In awarding Orhan Pamuk the Nobel Prize for Literature in 2006, the Swedish Academy said, “In the quest for the melancholic soul of his native city, [Pamuk] has discovered new symbols for the clash and interlacing of cultures.” Pamuk’s Nobel Prize acceptance speech, “My Father’s Suitcase” (Other Colors, pages 403–17), offers a more personal explanation of why he became a writer and what he hopes to accomplish:
 
It was only by writing books that I came to a fuller understanding of the problems of authenticity (as in My Name Is Red and The Black Book) and the problems of life on the periphery (as in Snow and Istanbul). For me, to be a writer is to acknowledge the secret wounds that we carry inside us. . . . My confidence comes from the belief that all human beings resemble one other, that others carry wounds like mine—that they will therefore understand. All true literature rises from this childish, hopeful certainty that all people resemble one another.

Discussion Guides

1. Have Pamuk’s books changed your perceptions of Turkey? What insights do they offer into the country’s history and place in the world?

2. Have his books given you a deeper understanding of the Muslim world? Have they altered your opinion about the current situation in the Middle East and other parts of the world where Islam is the dominant religion? Have you become more or less sympathetic?

3. Pamuk’s novels range over a wide span of time, from the sixteenth century (My Name Is Red) to the present day (Snow). Compare your reactions to the historical novels and the contemporary works. Which do you prefer and why?

4. In these books what impact do the tensions between Eastern and Western beliefs and customs have on individual lives, on the relations between classes and ethnic groups, or on political debates? What competing ideologies (or ways of thinking) affect the characters’ behavior and emotional responses? Consider the ethical, religious, and social dilemmas individuals face and how they resolve them.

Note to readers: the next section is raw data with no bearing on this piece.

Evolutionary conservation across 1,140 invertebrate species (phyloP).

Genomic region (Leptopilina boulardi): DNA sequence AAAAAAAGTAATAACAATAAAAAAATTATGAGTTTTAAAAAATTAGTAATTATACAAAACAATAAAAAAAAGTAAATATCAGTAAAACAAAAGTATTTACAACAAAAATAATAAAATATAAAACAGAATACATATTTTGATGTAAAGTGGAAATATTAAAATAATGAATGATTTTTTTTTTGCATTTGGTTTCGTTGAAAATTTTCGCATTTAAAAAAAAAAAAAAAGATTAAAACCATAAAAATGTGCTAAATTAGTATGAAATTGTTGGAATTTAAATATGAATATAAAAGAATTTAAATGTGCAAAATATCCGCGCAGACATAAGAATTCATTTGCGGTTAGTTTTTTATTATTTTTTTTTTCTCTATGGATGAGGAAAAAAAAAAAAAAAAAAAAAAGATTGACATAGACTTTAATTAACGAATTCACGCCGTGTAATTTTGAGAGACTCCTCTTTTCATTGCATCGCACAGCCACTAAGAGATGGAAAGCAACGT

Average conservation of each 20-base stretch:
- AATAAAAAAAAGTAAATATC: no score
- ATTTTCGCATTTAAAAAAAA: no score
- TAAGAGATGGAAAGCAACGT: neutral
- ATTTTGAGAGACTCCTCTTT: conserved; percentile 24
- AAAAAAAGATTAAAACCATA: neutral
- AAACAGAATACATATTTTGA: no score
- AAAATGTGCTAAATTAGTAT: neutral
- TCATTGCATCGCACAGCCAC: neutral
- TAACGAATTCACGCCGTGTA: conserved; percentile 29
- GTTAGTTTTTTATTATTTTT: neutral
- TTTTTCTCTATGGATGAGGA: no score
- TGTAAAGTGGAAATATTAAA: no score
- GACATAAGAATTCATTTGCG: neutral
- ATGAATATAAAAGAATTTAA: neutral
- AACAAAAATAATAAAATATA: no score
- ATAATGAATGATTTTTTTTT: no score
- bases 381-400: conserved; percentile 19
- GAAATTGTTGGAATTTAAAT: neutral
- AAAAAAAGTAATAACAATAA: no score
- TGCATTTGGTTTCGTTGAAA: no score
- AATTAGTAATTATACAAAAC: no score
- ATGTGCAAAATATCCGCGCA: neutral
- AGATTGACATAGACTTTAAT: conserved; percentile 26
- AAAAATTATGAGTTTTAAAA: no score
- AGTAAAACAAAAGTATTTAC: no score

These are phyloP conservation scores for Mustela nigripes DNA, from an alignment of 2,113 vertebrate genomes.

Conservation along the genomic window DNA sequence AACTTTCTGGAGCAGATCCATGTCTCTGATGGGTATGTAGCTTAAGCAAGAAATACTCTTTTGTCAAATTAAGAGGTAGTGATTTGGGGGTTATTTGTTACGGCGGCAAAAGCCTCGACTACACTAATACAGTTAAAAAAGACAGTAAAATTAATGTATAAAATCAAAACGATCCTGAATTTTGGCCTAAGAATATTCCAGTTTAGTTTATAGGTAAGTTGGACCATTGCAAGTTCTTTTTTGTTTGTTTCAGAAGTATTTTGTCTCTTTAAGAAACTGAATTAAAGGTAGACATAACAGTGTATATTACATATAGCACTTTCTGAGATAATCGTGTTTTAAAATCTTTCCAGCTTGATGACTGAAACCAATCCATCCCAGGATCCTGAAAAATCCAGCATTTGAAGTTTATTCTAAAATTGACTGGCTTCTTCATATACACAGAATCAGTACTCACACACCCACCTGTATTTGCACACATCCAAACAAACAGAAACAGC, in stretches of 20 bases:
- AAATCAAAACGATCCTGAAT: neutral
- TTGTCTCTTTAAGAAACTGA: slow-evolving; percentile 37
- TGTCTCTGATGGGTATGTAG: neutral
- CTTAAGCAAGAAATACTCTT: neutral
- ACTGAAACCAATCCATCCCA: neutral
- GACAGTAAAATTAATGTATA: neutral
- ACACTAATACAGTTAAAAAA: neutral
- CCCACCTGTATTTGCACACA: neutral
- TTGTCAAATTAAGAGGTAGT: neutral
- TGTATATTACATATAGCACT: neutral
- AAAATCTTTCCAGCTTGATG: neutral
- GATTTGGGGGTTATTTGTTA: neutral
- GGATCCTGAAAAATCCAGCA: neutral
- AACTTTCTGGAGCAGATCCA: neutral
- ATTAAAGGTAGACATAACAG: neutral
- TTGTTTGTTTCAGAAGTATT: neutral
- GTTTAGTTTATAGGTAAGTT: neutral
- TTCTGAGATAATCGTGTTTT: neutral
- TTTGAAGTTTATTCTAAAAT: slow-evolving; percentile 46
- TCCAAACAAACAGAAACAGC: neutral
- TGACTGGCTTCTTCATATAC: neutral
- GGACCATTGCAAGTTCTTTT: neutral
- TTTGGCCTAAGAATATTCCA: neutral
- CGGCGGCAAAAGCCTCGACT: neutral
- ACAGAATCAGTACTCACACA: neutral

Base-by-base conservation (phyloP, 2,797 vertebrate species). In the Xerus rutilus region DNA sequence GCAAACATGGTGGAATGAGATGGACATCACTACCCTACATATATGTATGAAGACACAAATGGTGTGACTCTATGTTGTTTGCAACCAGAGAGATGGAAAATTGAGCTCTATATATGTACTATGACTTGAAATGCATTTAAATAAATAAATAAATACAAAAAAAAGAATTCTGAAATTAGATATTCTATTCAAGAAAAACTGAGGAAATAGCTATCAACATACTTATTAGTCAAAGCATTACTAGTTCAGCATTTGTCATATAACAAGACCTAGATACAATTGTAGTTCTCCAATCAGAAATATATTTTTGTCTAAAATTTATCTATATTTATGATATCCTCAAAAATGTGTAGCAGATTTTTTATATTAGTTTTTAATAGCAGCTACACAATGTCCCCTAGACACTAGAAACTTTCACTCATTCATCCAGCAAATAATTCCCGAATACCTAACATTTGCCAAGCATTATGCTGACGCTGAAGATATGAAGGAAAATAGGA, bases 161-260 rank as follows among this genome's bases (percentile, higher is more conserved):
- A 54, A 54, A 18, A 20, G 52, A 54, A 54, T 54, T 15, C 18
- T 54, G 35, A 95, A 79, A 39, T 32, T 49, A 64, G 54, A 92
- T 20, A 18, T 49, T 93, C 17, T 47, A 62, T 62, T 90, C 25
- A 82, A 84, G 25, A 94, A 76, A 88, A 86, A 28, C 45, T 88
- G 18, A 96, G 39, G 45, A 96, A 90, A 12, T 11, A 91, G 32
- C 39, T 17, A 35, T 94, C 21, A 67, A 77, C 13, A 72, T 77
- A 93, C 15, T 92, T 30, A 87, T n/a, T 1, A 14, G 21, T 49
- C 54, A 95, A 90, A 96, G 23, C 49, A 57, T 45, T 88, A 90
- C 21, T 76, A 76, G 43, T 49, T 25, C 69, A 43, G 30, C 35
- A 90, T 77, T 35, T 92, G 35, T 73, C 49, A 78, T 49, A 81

5. Snow is prefaced by epigraphs from Robert Browning, Stendahl, Dostoevsky, and Joseph Conrad. How does each of them apply not only to Snow, but also to the other Pamuk books you have read? Citing specific passages, how would you characterize the author’s feelings about Western attitudes toward the Muslim world?

6. What role do perceptions—or misperceptions—about Islamic law and religious customs play in the assumptions Westerners make about Muslims? Are there current controversies in the United States or Europe that support your view?

7. Do Pamuk’s depictions of the relationships between men and women conform to your impressions of romance, marriage, and family life in a Muslim society? How are women presented in the historical novels? In what ways do the women in the novels set in the present (or in the recent past) embody both traditional female roles and the new opportunities they have to express their opinions and act on their beliefs?

8. Istanbul opens with an essay about Pamuk’s feelings as a child that “somewhere in the streets of Istanbul . . . there lived another Orhan so much like me that he could pass for my own twin, even my double” (page 3). Many reviewers, including John Updike, Christopher Lehmann-Haupt, and Charles McGrath, have written about what McGrath calls “an enduring Pamuk preoccupation: the idea of doubleness or split identity” (New York Times, October 13, 2006). Can you find examples of doubleness in the books you have read, and if so, what do these add to the story? What insights do they reveal about Pamuk’s own sense of identity?